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Wayans inspiring 'hope' in Oakland -- City Council committee enthusiastically endorses brothers' plans for movie studio at ex-Army base
By Heather MacDonald, Oakland Tribune
June 16, 2005

OAKLAND A City Council committee gave two snaps up Tuesday to a plan to turn the defunct Oakland Army Base into a theme park and movie studio.

Under the plan, endorsed by the Community and Economic Development Committee, the city would negotiate exclusively for 12 months with the Wayans brothers, who want to build a major film and television production studio complete with shops, restaurants and a luxury hotel on 70 acres of now-vacant land.

"We see Oakland as a sleeping giant," said Keenen Ivory Wayans, flanked by his brother Marlon. "We want to get in early before everyone realizes how great it is."

The usually sedate committee meeting turned raucous, with city staffers and residents alike jostling to take a picture with two of the four Wayans brothers, the force behind several Hollywood blockbusters, including "Scary Movie" and, most recently, "White Chicks."

More than four dozen Oakland residents pleaded with the committee to quickly give the plan the green light before the Wayanses have second thoughts. The Wayans first rose to stardom on the TV show "In Living Color," where they famously reimagined Siskel & Ebert as two African-American and flamboyantly gay film critics quick to give good movies "two snaps up."

Several people told the council the project had the potential to restore Oaklanders' pride in their city and roll back the poverty, crime and blight that has bedeviled Oakland for decades.

"This project could reduce and overturn two decades of negative television images of Oakland," said John Green, an Oakland resident. "Oakland would not be a laughingstock anymore."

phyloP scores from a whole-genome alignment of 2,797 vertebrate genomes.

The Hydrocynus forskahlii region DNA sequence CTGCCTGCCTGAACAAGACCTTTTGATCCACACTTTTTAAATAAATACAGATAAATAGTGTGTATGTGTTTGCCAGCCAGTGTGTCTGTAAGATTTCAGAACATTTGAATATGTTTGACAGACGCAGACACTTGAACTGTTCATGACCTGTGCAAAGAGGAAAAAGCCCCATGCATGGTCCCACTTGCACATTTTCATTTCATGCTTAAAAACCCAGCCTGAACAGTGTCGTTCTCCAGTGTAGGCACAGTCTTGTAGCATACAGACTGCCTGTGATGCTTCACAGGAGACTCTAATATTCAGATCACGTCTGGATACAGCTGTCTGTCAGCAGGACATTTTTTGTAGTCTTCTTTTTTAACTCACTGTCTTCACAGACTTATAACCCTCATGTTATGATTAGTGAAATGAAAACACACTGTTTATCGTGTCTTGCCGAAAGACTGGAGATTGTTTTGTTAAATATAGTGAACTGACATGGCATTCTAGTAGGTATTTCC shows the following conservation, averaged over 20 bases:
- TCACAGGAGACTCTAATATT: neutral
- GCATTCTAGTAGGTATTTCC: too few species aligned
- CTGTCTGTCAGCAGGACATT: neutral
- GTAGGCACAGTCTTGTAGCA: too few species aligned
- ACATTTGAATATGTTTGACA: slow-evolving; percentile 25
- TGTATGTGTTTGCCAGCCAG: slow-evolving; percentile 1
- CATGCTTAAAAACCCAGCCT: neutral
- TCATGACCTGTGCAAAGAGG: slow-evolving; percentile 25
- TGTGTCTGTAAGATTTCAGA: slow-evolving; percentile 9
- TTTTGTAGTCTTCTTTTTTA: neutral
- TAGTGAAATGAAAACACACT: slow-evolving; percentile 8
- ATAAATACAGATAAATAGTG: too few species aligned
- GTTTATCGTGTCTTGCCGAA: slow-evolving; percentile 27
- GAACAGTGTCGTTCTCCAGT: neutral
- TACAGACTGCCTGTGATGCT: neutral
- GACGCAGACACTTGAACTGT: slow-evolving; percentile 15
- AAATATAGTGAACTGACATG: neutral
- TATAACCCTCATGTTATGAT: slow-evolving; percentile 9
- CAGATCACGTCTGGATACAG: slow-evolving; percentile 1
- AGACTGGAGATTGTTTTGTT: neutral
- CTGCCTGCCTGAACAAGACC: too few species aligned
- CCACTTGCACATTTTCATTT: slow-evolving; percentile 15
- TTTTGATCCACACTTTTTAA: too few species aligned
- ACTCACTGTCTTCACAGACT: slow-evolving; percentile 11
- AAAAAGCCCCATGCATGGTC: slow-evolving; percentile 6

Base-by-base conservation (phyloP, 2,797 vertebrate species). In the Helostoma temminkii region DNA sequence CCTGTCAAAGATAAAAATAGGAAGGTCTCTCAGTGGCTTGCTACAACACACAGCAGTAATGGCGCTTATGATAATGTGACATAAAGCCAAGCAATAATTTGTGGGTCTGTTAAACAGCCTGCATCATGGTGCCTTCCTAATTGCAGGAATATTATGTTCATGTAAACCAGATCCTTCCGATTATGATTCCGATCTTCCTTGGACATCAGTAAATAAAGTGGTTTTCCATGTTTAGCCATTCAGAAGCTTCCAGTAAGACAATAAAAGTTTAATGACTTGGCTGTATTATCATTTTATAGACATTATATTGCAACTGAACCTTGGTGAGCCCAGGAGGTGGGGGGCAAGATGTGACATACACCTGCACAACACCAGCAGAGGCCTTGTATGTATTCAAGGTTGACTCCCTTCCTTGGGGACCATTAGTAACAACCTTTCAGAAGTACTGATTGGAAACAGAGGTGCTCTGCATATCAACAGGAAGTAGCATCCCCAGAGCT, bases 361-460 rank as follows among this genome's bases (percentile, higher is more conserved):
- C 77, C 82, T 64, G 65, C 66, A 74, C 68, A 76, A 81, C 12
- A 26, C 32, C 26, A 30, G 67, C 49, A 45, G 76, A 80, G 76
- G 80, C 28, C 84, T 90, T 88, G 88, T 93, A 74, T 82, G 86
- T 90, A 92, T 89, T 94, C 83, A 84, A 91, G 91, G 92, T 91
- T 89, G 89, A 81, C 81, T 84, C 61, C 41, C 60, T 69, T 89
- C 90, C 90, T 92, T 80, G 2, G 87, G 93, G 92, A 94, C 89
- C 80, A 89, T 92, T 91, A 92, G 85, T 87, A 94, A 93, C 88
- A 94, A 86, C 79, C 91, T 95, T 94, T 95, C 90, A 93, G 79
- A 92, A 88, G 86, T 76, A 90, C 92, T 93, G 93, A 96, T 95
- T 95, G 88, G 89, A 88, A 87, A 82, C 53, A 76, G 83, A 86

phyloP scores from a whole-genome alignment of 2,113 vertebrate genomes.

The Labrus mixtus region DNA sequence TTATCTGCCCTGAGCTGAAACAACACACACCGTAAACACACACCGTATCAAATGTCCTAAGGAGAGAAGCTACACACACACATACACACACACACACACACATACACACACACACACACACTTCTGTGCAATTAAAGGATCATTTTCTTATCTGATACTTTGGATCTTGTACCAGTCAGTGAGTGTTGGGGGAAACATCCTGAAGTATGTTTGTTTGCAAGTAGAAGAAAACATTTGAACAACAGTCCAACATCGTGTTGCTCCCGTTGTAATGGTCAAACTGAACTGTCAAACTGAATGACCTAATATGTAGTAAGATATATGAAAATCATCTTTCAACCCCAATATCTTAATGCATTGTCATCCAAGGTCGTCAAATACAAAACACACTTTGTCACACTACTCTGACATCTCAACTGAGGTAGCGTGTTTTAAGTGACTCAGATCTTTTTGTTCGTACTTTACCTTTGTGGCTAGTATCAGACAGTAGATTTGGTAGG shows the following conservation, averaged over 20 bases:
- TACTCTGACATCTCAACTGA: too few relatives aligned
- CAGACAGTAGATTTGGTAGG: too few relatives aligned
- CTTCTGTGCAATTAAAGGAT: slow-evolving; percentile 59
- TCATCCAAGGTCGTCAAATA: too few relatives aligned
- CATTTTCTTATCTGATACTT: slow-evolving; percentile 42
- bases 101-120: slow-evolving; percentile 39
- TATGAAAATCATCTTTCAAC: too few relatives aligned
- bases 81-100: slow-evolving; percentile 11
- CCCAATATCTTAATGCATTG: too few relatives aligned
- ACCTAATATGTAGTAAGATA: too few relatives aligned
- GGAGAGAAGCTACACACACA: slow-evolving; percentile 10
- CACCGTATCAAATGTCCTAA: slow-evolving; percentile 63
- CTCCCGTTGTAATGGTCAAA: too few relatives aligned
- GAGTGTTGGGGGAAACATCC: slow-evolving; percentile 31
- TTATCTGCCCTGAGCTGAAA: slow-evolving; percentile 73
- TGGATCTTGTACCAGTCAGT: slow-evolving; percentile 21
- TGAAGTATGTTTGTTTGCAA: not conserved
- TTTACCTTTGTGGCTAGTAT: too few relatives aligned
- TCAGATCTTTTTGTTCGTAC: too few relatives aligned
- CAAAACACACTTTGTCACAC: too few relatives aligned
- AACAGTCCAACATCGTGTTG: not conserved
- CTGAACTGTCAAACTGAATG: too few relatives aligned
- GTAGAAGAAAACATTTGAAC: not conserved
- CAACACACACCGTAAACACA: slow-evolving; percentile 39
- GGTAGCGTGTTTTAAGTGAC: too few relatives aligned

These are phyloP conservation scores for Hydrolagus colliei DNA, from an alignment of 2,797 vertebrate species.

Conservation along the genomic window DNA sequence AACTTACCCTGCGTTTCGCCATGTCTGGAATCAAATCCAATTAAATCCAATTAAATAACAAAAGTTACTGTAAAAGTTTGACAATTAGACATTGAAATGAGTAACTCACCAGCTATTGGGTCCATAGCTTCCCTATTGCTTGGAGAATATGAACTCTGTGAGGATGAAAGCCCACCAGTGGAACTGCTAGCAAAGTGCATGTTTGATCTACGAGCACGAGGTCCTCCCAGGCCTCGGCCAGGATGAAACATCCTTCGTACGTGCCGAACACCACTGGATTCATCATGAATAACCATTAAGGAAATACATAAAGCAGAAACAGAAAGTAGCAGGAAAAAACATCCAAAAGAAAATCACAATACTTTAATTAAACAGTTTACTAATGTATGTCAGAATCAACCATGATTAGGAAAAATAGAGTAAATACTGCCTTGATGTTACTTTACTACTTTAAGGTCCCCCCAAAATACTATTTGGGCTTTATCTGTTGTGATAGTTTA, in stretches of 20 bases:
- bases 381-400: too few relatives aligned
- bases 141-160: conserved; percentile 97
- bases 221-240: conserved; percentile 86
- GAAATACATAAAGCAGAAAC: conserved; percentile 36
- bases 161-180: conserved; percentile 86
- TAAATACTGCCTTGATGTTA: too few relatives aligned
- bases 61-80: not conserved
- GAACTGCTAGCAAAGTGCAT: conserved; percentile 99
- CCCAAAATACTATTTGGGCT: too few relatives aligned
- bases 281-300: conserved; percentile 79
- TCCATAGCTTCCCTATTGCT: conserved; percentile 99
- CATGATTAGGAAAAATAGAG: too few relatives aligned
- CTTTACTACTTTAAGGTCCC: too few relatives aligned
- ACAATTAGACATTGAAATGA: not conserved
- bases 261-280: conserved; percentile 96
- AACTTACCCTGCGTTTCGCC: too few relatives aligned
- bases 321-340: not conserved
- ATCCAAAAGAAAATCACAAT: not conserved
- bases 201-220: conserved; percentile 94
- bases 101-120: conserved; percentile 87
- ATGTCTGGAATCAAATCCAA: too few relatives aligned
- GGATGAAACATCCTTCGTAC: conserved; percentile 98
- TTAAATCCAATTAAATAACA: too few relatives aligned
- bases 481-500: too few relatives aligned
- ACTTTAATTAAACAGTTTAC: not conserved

Although details of the proposal were sketchy, the Wayans' management team said the theme park and movie studio could contribute more than $1 billion annually to Oakland'seconomy and provide job training and sports facilities for Oakland's teenagers and young adults, not to mention something to do on a Friday or Saturday night.

"It's about time our children have something to be proud of," said Oakland resident Samantha Thomas.

After the meeting, Keenen Ivory Wayans said he was humbled by the outpouring of support from the community but quietly warned the development was not the answer to all of Oakland's problems.
"Change begins with a drop of hope," he said. "It's part of a bigger answer."

The full council is expected to consider the proposal at 6 p.m. Tuesday in the council chambers at City Hall, One Frank Ogawa Plaza. At the same time, the council will also weigh a plan to enter into an exclusive negotiating agreement with Opus/Legacy West Wind to develop the remaining 50 acres of the Army Base.

Although Opus/Legacy West Wind once held a now-expired exclusive negotiating agreement to develop the entire base, Curtis Smothers, a company representative, said it would not stand in the way of the Wayans brothers' plans.

Council President Ignacio De La Fuente (Glenview-Fruitvale) said he was "absolutely" in favor of the agreement but wanted to make sure the legal issues with Opus/Legacy West Wind could be resolved and the details finalized, a position echoed by Vice Mayor Jane Brunner.
"You want us to do it fast, but we should do it smartly and fast so it doesn't fall apart," Brunner said.

Councilmember Larry Reid (Elmhurst-East Oakland) praised the Wayans for their commitment to Oakland and the city's youth.
"You have brought a sense of hope and pride to Oakland," Reid said.
Keenen Ivory Wayans said he and his brothers chose Oakland because they wanted to give back to a community "reflective of us."

Named after the housing project where the brothers grew up in New York, the Wayans' Fulton Project Development Group will pay $150,000 to cover outside consulting fees within 10 days of council approval.

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